Improving performance of bay irrigation through higher flow rates

    Get PDF
    Bay (border check) irrigation systems are utilised extensively throughout the Goulburn Murray Irrigation District (GMID). However, the performance of these systems have rarely been assessed, in part due to the difficulty in determining the soil intake function. The CRC for Irrigation Futures has recently completed a project to demonstrate the Irrimate™ performance evaluation process in bay irrigation through on-farm trials. The Irrimate™ approach originally developed for furrow irrigation has already provided real benefits to farmers and has been accepted across the cotton industry. Bay irrigation has a number of unique characteristics which presented a number of challenges for the tools used to evaluate furrow irrigation. Informed by field trials, new monitoring strategies were tested and new modelling approaches developed in order to provide the same robust evaluation procedure for bay systems. Evaluations provide objective information to irrigators both quantifying efficiencies of current practices and providing strategies to improve performance. Trials were conducted across 11 sites in order to benchmark current performance and to examine the potential advantages of higher flow rates. Performance varied widely between sites with application efficiencies ranging from 45.9% to 89.5%. Initial modelling indicated that higher flow rates offer potential to increase efficiency. Trials in the second season confirmed the modelling work demonstrating water savings in excess of 20% through flow rates approximately double the conventional rates. The results also show that higher flow rates do not automatically lead to higher efficiency. When adopting higher flow rates irrigators must have greater control over cut-off times. System evaluation is an essential step to reap the benefits of higher flows. The results of this study provide objective information for the modernisation of irrigation systems in the GMID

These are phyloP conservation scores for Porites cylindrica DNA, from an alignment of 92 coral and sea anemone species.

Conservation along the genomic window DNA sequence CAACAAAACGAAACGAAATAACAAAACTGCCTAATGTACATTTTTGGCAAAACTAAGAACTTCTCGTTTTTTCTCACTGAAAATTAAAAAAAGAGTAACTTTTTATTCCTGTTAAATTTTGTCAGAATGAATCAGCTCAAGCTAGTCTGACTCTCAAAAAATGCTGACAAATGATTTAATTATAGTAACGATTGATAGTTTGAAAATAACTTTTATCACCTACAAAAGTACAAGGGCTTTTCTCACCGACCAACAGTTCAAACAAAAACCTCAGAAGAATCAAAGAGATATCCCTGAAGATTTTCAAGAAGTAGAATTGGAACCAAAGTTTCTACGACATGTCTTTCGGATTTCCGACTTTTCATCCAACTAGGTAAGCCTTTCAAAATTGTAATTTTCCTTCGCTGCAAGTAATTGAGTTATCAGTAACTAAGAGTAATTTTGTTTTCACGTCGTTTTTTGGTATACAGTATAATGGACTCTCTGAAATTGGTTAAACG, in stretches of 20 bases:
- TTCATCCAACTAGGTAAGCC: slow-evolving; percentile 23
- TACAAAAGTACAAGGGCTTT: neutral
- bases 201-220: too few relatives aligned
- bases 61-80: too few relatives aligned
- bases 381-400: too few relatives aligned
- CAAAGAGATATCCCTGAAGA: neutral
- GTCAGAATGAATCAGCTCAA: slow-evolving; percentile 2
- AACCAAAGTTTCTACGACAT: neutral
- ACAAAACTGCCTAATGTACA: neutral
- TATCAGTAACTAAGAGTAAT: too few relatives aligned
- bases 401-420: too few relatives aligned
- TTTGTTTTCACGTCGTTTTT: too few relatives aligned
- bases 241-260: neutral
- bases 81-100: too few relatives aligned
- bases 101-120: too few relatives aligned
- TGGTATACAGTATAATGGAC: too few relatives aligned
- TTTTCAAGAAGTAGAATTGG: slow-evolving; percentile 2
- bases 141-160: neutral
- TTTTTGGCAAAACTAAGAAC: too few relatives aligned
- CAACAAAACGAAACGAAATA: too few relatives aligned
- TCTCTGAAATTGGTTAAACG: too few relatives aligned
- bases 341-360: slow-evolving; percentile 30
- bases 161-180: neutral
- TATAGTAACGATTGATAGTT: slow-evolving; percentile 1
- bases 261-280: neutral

The Impact of Audit Risk, Materiality and Severity of Ethical Decision Making: An Analysis of the Perceptions of Tax Agents in Australia

    Get PDF
    This paper focuses on the role of the tax agent as a preparer of tax returns and provider of professional tax advice under a system based on self-assessment principles. In particular it recognises the competing pressures under which tax agents attempt to discharge their professional responsibilities, and the implications for potentially unethical behaviour. Empirical research into taxpayer attitudes suggests that the risk of audit, the severity of tax law and the materiality of dollar amounts involved, will all impact on the decision making process. This paper extends these principles from taxpayer to tax agent, by seeking their response to alternative client demands as represented in realistic tax return scenarios. The findings suggest that the severity of tax law violation is an important factor in ethical decision making, but that audit risk and the amounts involved are not. The lack of support for audit risk as an influential variable is an important outcome, because policy makers have traditionally proceeded on the basis that increases in audit probabilities will reduce the likelihood of taxpayers adopting aggressive tax reporting positions. The implications are that alternative enforcement and compliance strategies must be considered by tax administrators.
    • …
    corecore